• Brandon A. Kelone

"Lessons from the Continental Divide Trail" [Part 2 of 3]: The Personal

Updated: Dec 16, 2019


The practical stuff is fairly straight forward. It’s basically a list of things that helped me to stay alive and somewhat sane along the trail this year. By comparison, the personal lessons from the CDT were a bit harder to learn and will be harder still to explain. These weren’t necessarily the lessons about staying alive. These were the lessons about maintaining my personal sense of self and sanity.


We all have some inner demons that we haven’t taken the time or energy to work through, and I’m not exception. The trail has been the place where, for many years now, I’ve been able to explore the dark spots in my life and do some work in making them better.


Thru hiking reduces me to something more authentic—more of what I feel like I’m supposed to be. It’s an introspective lens into the life that I was living before the trail and the life that I want to be living after the trail. It’s a chance to face insecurities and rearrange priorities.


As with my list of practical lessons learned from the CDT, this list of personal lessons is far from exhaustive. I’ve learned enough about myself via thru hiking that I should write a book about it sometime. This list is merely a sample of something much larger –a compilation of the things that stick out to me the most as I look back.


It’s possible to thrive in the midst of extreme discomfort.

There have been studies that compare people’s expectations of their own abilities with what they can actually do when placed in challenging situations. What the data shows, time after time, is that we often underestimate ourselves until we’re put to the test. Some evidence indicates that that what we believe to be our limit is only 40-60% of what we can actually take if the right situation calls us to give our all. But today we live in a world of such relative comfort that it’s rare for our threshold to discomfort to ever be tested.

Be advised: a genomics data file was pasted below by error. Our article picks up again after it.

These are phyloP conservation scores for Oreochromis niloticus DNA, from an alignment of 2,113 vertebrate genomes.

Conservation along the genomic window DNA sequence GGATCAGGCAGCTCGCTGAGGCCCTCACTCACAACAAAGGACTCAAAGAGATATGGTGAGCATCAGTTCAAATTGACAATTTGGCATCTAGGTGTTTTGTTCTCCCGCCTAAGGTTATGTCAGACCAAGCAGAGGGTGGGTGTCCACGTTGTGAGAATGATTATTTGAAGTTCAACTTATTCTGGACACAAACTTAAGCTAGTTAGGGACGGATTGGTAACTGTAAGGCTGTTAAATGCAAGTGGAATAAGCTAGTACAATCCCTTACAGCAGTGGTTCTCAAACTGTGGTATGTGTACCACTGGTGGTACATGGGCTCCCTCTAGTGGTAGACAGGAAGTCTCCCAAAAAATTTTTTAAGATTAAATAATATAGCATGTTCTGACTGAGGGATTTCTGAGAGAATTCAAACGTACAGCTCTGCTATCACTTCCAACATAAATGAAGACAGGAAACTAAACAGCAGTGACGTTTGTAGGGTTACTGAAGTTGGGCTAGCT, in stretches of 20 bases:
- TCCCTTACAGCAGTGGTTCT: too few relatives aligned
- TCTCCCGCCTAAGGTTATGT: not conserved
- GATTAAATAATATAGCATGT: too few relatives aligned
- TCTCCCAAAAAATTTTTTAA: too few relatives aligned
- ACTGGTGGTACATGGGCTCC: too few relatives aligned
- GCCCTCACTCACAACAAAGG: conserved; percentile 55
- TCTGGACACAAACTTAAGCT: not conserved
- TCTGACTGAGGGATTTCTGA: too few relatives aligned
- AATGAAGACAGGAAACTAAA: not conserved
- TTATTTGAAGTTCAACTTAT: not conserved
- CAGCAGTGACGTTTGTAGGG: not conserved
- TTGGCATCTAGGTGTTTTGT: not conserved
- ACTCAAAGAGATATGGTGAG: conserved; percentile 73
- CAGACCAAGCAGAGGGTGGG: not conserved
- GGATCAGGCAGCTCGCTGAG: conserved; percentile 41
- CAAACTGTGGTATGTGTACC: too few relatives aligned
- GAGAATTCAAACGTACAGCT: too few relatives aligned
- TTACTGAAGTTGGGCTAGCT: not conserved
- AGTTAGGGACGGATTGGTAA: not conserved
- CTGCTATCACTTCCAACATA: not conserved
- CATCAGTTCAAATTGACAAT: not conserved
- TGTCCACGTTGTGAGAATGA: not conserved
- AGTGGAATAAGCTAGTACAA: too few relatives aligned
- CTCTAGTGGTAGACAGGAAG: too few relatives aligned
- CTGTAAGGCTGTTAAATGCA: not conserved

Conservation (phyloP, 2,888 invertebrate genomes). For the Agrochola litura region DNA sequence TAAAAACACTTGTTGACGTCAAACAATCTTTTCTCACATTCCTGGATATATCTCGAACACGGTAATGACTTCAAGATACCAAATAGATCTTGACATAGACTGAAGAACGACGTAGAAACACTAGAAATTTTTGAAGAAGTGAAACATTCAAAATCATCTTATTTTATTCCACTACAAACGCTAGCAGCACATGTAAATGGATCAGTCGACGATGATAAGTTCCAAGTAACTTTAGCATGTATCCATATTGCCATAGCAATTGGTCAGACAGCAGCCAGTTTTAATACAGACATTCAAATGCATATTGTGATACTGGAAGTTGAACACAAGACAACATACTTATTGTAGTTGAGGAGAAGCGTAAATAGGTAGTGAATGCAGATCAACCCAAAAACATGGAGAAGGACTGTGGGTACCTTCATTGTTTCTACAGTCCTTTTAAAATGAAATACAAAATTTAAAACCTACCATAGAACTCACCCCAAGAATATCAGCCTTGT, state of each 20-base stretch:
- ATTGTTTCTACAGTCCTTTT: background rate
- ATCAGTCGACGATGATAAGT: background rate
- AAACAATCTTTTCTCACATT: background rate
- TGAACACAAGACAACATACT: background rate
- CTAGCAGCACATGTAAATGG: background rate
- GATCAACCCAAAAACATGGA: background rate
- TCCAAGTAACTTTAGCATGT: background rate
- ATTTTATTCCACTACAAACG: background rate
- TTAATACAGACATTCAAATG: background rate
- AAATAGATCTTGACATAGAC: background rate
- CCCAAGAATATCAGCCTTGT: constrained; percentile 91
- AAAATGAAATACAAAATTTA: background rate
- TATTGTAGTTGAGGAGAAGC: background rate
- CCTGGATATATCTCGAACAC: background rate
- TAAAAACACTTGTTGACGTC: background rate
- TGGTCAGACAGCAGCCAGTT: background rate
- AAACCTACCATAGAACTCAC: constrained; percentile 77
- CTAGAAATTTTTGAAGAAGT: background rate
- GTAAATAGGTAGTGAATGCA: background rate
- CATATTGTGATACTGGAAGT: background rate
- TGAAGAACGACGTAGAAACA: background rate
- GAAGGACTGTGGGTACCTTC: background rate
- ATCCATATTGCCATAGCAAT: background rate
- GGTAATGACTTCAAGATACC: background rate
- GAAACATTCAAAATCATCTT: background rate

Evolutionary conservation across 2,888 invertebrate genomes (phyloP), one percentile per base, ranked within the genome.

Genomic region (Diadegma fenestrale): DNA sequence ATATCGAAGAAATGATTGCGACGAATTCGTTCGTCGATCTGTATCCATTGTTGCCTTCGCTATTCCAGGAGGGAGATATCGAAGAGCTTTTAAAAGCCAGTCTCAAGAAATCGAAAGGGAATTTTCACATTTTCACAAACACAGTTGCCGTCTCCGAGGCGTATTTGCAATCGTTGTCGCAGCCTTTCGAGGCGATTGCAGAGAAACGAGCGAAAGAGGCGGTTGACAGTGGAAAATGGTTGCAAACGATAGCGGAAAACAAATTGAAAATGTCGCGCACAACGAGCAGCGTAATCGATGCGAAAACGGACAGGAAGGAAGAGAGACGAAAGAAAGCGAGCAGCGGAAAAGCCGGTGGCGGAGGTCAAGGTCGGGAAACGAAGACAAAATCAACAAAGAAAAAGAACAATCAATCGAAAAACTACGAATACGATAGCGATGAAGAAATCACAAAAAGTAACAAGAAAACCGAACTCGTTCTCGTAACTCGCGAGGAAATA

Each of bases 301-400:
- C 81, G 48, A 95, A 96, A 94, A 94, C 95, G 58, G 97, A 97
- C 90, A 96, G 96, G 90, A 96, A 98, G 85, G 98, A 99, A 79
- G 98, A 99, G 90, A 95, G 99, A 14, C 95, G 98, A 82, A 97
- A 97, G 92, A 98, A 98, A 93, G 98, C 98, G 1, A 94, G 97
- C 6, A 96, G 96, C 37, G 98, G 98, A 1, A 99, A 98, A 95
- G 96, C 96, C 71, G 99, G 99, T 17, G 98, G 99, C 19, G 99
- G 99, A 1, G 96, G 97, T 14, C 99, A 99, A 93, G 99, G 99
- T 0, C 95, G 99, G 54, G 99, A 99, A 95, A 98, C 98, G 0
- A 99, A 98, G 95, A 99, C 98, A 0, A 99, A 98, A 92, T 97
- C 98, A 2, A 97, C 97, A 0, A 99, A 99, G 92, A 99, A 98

As such, it’s hard to know what we can do until we’ve tried.


I learned this lesson the first time back in 2011. Before my walk of the Arizona Trail that year my longest hike had been just under 100 miles. That year I went into planning for the AZT thinking that this would be four times longer. It wasn’t until well into my telling the world that I was going to set out to hike from Mexico to Utah via the AZT that someone pointed out to me that it wasn’t just 400 miles long… it was 800 miles from end to end!


Somehow I’d misread the mileage of the trail when I skimmed over the Wikipedia page, and well into my planning phase I’d been thinking that it was only half as long.


If I’d known from the beginning that the AZT was going to be 800 miles long, I doubt if I ever would have had the balls to hike it. I already thought that 400 miles in a single hike was going to push the limitations of what was possible… and this was going to be that distance twice over. Like we all do, I was underestimating myself—believing that I was capable of far less than I had in me.


After that summer I had a strange urge that I’d never quite felt before. The Arizona Trail had taught me that my limits were a lot further out than I thought them to be, but that only meant that I no longer knew what I could do. If I was able to finish the Arizona Trail, in spite of it being twice as long as I’d expected, I wanted to push the limit farther by hiking the Pacific Crest Trail. Once that one was done it only made sense to find one that was longer still. And in a nut shell, that’s how I ended up on the Continental Divide Trail.


The CDT wasn’t like the other trails that I’ve walked though. For a while I tricked myself into believing that the differences between the CDT and the other trails I’d hiked didn’t matter and that at the end of the day this was just another long patch of dirt stretching from one point to the next. But after encountering Colorado with all the snow that was left over from last winter, I had to change my tone. After the lessons that the Colorado CDT had to teach, I feel like it would be silly to even try and convince you that the CDT is like the PCT or the AZT or the CT. Anymore I’ll tell you this about the CDT: it’s just like every other hiking trail, but at the same time it’s completely different. The challenges of the CDT are all turned up in comparison with what I experienced on trails that I’d hiked before this summer. The colds are colder, the hots are hotter, the solitude is more overwhelming, the climbs are longer, and the miles stretch on for just shy of infinity.


I’d never seen a trail that was so hard to follow… but I followed it anyway. I’d never seen trails where wildlife was such a major concern… but I still managed to carry on all the same. I’d never seen a trail where snow stretches on for what feels like forever… but I still kept walking along.


Unfortunately I finally met the limitations of my physical ability at around 2,900 miles into the trail. I was a hundred miles short of finishing. I’d been walking for more than 145 days. I’d seen what I thought was going to be the hardest stretches of the trail.